It’s not the most obvious place for a cwtch (Welsh for a hug). But a ruined church on a remote headland by a windswept beach will be the must-visit place for Welsh lovers on 25 January, despite the cold weather.
This date marks St Dwynwen’s Day, the Welsh equivalent of Valentine’s Day. Some love-struck locals may give cards, while others may exchange carved Welsh lovespoons to declare their affection. I’m joining a few hardy souls and taking a socially distanced stroll to Llanddwyn Island, a remote peninsula off the southwest corner of Anglesey, to visit the ancient stone church founded by Dwynwen in the 5th century.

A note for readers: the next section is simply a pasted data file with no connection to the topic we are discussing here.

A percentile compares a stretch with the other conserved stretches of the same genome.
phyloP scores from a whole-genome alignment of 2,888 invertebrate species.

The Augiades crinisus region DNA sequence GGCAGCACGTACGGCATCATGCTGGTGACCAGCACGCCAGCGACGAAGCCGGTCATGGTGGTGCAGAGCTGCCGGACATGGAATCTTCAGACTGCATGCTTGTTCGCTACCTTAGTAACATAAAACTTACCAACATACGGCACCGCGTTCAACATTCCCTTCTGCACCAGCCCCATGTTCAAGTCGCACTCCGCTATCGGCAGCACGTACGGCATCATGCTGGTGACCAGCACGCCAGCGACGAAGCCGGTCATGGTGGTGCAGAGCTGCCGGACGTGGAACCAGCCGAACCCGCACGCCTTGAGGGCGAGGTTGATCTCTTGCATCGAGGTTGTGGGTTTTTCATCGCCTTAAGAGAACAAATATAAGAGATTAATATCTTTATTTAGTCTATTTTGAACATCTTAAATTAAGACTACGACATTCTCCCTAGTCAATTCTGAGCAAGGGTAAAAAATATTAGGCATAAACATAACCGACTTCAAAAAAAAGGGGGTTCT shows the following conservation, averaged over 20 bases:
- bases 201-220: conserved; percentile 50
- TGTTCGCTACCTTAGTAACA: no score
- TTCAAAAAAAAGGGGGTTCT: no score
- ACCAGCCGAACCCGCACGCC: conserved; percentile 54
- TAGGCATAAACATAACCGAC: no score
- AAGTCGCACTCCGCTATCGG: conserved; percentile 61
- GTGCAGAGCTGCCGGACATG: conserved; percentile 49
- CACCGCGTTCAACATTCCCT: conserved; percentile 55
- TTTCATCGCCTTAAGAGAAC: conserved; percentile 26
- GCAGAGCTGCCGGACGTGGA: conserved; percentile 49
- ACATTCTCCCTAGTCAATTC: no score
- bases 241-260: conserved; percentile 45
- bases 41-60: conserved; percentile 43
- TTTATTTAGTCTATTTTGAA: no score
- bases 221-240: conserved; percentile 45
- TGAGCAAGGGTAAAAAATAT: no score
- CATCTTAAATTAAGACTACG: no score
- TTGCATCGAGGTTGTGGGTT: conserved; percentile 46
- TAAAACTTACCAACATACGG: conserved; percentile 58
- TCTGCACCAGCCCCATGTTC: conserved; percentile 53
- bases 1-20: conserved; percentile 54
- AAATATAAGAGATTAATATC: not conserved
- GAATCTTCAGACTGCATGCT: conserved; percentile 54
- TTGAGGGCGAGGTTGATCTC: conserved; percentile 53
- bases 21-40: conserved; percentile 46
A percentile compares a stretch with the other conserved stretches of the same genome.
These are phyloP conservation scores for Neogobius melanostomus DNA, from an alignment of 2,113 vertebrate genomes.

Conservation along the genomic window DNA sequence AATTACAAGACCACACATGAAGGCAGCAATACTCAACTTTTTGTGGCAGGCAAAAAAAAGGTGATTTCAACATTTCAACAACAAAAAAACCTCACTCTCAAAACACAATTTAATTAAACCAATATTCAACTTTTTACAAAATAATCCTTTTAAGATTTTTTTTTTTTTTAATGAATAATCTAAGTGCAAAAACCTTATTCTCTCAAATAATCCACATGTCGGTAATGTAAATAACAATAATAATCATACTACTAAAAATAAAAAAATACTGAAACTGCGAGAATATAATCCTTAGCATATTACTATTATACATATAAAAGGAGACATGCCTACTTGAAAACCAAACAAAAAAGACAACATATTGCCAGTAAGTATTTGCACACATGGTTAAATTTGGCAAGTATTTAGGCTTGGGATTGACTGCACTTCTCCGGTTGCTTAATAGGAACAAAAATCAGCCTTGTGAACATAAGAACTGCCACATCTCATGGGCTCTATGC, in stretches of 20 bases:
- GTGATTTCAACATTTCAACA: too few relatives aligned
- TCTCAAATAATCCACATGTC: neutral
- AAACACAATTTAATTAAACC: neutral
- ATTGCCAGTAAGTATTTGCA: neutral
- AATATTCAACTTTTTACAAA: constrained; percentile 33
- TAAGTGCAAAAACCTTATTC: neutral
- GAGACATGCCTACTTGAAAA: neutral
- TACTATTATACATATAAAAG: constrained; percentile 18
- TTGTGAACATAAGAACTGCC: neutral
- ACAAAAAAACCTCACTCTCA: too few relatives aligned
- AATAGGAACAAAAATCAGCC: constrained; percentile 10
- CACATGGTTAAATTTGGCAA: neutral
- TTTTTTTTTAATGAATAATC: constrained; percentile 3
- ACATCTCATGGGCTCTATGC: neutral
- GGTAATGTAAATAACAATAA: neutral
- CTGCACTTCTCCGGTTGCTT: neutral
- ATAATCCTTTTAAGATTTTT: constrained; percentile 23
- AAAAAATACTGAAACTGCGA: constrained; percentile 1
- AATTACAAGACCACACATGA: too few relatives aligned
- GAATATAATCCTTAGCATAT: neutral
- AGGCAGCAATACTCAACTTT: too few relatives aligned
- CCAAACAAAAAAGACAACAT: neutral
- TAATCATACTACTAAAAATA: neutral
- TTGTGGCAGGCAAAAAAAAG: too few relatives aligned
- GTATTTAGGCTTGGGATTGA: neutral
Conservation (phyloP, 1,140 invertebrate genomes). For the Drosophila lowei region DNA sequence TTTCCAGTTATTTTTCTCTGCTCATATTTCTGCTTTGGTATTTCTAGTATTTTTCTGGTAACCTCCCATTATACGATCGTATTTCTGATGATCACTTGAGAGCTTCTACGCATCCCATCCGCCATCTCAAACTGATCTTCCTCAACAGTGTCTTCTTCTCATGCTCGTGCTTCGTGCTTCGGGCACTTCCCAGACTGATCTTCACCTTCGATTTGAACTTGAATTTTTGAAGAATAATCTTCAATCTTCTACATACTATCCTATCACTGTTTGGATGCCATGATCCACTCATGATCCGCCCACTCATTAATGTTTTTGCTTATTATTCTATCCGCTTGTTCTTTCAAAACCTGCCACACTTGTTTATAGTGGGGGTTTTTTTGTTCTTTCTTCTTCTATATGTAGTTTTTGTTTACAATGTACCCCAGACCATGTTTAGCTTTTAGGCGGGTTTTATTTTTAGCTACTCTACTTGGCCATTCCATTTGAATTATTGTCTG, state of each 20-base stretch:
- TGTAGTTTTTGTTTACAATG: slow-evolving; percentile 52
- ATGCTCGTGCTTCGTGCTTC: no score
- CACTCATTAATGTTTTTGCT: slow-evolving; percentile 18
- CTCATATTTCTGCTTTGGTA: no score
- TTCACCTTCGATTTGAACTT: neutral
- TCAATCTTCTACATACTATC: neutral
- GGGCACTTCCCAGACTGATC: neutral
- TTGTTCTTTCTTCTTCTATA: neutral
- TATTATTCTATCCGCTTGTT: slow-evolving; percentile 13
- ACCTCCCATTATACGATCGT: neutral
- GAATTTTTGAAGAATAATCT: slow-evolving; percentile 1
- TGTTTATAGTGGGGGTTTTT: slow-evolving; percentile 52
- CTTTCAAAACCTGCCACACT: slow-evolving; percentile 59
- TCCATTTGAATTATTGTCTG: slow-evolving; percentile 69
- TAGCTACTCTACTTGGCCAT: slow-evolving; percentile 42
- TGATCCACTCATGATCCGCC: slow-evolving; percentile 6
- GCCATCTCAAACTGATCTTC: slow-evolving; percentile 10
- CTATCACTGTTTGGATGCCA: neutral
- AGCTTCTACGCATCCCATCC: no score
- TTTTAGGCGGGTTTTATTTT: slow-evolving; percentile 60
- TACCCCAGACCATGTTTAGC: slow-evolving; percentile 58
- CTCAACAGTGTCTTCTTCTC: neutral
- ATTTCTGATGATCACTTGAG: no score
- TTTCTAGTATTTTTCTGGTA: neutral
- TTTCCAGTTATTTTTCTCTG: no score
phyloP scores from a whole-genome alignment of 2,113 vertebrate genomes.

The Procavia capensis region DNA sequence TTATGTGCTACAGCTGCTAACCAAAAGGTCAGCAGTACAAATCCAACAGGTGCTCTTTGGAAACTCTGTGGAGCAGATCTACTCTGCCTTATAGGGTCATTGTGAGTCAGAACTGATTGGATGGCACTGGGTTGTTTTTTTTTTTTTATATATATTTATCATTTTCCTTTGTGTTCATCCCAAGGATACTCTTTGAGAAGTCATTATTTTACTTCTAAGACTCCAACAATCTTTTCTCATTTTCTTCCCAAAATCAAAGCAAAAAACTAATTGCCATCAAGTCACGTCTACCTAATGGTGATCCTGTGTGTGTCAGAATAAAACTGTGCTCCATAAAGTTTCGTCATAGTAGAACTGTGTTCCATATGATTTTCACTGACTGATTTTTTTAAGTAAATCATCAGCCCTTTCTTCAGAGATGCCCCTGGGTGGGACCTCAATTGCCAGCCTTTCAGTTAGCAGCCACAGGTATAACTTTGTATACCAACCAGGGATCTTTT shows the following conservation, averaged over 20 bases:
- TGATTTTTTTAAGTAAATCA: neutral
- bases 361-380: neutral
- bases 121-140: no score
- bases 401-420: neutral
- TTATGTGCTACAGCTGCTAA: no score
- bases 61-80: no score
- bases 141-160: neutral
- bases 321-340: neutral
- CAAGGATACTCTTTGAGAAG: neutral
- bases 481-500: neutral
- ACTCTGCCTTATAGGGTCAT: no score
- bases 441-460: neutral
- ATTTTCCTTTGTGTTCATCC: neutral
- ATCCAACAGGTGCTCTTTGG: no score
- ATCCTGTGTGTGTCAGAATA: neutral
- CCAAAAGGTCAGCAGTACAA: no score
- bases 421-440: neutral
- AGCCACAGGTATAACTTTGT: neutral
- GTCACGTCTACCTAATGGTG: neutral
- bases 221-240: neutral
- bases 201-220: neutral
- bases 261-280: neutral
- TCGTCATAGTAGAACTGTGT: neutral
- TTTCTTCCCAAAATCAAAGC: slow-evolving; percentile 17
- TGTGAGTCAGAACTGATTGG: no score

Dwynwen is the patron saint of Welsh lovers, her tragic tale of lost love appealing to the melancholy of the Celtic soul in a country known for its ancient burial sites, lost-in-time myths, and fondness for arcane Bardic poetry. Her story is reminiscent of the ancient legends first published in the 12th century in the Mabinogion, the book of Welsh folk tales.
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